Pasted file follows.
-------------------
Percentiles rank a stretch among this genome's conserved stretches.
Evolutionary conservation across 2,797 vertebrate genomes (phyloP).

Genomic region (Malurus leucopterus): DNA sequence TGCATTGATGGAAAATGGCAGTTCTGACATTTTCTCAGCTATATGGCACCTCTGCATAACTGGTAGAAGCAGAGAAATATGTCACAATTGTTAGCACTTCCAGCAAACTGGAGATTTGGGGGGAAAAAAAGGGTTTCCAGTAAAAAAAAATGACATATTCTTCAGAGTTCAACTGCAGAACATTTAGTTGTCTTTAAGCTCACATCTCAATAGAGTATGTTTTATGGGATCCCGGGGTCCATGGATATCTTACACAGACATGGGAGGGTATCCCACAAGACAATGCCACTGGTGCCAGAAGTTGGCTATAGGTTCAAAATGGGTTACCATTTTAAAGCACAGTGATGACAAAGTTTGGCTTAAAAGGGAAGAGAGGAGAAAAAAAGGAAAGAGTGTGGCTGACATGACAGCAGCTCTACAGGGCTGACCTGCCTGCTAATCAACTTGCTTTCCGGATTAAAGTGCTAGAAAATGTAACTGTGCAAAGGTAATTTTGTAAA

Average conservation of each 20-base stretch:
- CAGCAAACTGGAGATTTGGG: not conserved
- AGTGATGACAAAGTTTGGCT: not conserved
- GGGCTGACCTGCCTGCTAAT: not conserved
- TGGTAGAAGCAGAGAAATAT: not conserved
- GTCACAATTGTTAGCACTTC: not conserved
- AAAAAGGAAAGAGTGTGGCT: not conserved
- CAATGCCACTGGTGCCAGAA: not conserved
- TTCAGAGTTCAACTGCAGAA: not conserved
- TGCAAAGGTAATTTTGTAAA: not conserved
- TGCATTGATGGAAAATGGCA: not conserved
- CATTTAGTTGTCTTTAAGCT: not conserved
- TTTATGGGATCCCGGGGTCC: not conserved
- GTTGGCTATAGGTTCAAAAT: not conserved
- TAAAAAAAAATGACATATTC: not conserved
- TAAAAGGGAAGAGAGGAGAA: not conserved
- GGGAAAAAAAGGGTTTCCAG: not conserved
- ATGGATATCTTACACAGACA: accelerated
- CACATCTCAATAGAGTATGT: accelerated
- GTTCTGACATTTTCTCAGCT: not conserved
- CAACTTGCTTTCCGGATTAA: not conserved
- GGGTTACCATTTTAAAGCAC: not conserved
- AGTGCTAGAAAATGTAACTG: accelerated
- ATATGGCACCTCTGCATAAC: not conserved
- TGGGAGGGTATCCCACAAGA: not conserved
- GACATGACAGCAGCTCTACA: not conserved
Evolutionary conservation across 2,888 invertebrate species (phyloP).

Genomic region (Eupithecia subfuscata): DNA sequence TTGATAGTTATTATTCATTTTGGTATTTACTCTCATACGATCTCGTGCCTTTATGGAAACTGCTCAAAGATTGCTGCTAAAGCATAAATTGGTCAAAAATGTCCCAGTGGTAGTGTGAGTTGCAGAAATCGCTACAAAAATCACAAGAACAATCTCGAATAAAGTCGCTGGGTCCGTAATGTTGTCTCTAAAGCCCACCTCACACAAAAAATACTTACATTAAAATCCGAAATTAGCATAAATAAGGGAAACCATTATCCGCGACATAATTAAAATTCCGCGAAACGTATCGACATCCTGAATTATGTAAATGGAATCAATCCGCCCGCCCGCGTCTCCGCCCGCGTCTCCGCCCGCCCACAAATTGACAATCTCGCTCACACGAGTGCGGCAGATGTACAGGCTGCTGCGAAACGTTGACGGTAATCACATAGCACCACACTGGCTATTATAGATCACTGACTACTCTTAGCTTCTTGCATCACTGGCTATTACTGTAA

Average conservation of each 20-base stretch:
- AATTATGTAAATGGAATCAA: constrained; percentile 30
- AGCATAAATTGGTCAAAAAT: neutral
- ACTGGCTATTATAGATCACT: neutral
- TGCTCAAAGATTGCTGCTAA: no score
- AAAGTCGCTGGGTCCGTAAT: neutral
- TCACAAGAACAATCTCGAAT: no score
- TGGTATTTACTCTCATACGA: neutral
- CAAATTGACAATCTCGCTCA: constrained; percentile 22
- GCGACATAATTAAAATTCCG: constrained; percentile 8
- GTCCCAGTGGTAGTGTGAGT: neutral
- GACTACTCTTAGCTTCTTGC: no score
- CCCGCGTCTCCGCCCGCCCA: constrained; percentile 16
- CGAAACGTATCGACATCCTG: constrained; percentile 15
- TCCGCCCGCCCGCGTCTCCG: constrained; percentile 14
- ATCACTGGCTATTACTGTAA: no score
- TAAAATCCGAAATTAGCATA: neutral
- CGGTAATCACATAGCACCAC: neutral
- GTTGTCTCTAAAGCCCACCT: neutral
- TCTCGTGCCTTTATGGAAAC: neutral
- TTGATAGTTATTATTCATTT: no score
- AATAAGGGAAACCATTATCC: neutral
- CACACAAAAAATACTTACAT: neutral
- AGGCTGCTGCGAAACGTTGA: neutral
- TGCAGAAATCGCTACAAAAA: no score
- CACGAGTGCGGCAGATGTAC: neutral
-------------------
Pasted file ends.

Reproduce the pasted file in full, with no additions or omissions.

Percentiles rank a stretch among this genome's conserved stretches.
Evolutionary conservation across 2,797 vertebrate genomes (phyloP).

Genomic region (Malurus leucopterus): DNA sequence TGCATTGATGGAAAATGGCAGTTCTGACATTTTCTCAGCTATATGGCACCTCTGCATAACTGGTAGAAGCAGAGAAATATGTCACAATTGTTAGCACTTCCAGCAAACTGGAGATTTGGGGGGAAAAAAAGGGTTTCCAGTAAAAAAAAATGACATATTCTTCAGAGTTCAACTGCAGAACATTTAGTTGTCTTTAAGCTCACATCTCAATAGAGTATGTTTTATGGGATCCCGGGGTCCATGGATATCTTACACAGACATGGGAGGGTATCCCACAAGACAATGCCACTGGTGCCAGAAGTTGGCTATAGGTTCAAAATGGGTTACCATTTTAAAGCACAGTGATGACAAAGTTTGGCTTAAAAGGGAAGAGAGGAGAAAAAAAGGAAAGAGTGTGGCTGACATGACAGCAGCTCTACAGGGCTGACCTGCCTGCTAATCAACTTGCTTTCCGGATTAAAGTGCTAGAAAATGTAACTGTGCAAAGGTAATTTTGTAAA

Average conservation of each 20-base stretch:
- CAGCAAACTGGAGATTTGGG: not conserved
- AGTGATGACAAAGTTTGGCT: not conserved
- GGGCTGACCTGCCTGCTAAT: not conserved
- TGGTAGAAGCAGAGAAATAT: not conserved
- GTCACAATTGTTAGCACTTC: not conserved
- AAAAAGGAAAGAGTGTGGCT: not conserved
- CAATGCCACTGGTGCCAGAA: not conserved
- TTCAGAGTTCAACTGCAGAA: not conserved
- TGCAAAGGTAATTTTGTAAA: not conserved
- TGCATTGATGGAAAATGGCA: not conserved
- CATTTAGTTGTCTTTAAGCT: not conserved
- TTTATGGGATCCCGGGGTCC: not conserved
- GTTGGCTATAGGTTCAAAAT: not conserved
- TAAAAAAAAATGACATATTC: not conserved
- TAAAAGGGAAGAGAGGAGAA: not conserved
- GGGAAAAAAAGGGTTTCCAG: not conserved
- ATGGATATCTTACACAGACA: accelerated
- CACATCTCAATAGAGTATGT: accelerated
- GTTCTGACATTTTCTCAGCT: not conserved
- CAACTTGCTTTCCGGATTAA: not conserved
- GGGTTACCATTTTAAAGCAC: not conserved
- AGTGCTAGAAAATGTAACTG: accelerated
- ATATGGCACCTCTGCATAAC: not conserved
- TGGGAGGGTATCCCACAAGA: not conserved
- GACATGACAGCAGCTCTACA: not conserved
Evolutionary conservation across 2,888 invertebrate species (phyloP).

Genomic region (Eupithecia subfuscata): DNA sequence TTGATAGTTATTATTCATTTTGGTATTTACTCTCATACGATCTCGTGCCTTTATGGAAACTGCTCAAAGATTGCTGCTAAAGCATAAATTGGTCAAAAATGTCCCAGTGGTAGTGTGAGTTGCAGAAATCGCTACAAAAATCACAAGAACAATCTCGAATAAAGTCGCTGGGTCCGTAATGTTGTCTCTAAAGCCCACCTCACACAAAAAATACTTACATTAAAATCCGAAATTAGCATAAATAAGGGAAACCATTATCCGCGACATAATTAAAATTCCGCGAAACGTATCGACATCCTGAATTATGTAAATGGAATCAATCCGCCCGCCCGCGTCTCCGCCCGCGTCTCCGCCCGCCCACAAATTGACAATCTCGCTCACACGAGTGCGGCAGATGTACAGGCTGCTGCGAAACGTTGACGGTAATCACATAGCACCACACTGGCTATTATAGATCACTGACTACTCTTAGCTTCTTGCATCACTGGCTATTACTGTAA

Average conservation of each 20-base stretch:
- AATTATGTAAATGGAATCAA: constrained; percentile 30
- AGCATAAATTGGTCAAAAAT: neutral
- ACTGGCTATTATAGATCACT: neutral
- TGCTCAAAGATTGCTGCTAA: no score
- AAAGTCGCTGGGTCCGTAAT: neutral
- TCACAAGAACAATCTCGAAT: no score
- TGGTATTTACTCTCATACGA: neutral
- CAAATTGACAATCTCGCTCA: constrained; percentile 22
- GCGACATAATTAAAATTCCG: constrained; percentile 8
- GTCCCAGTGGTAGTGTGAGT: neutral
- GACTACTCTTAGCTTCTTGC: no score
- CCCGCGTCTCCGCCCGCCCA: constrained; percentile 16
- CGAAACGTATCGACATCCTG: constrained; percentile 15
- TCCGCCCGCCCGCGTCTCCG: constrained; percentile 14
- ATCACTGGCTATTACTGTAA: no score
- TAAAATCCGAAATTAGCATA: neutral
- CGGTAATCACATAGCACCAC: neutral
- GTTGTCTCTAAAGCCCACCT: neutral
- TCTCGTGCCTTTATGGAAAC: neutral
- TTGATAGTTATTATTCATTT: no score
- AATAAGGGAAACCATTATCC: neutral
- CACACAAAAAATACTTACAT: neutral
- AGGCTGCTGCGAAACGTTGA: neutral
- TGCAGAAATCGCTACAAAAA: no score
- CACGAGTGCGGCAGATGTAC: neutral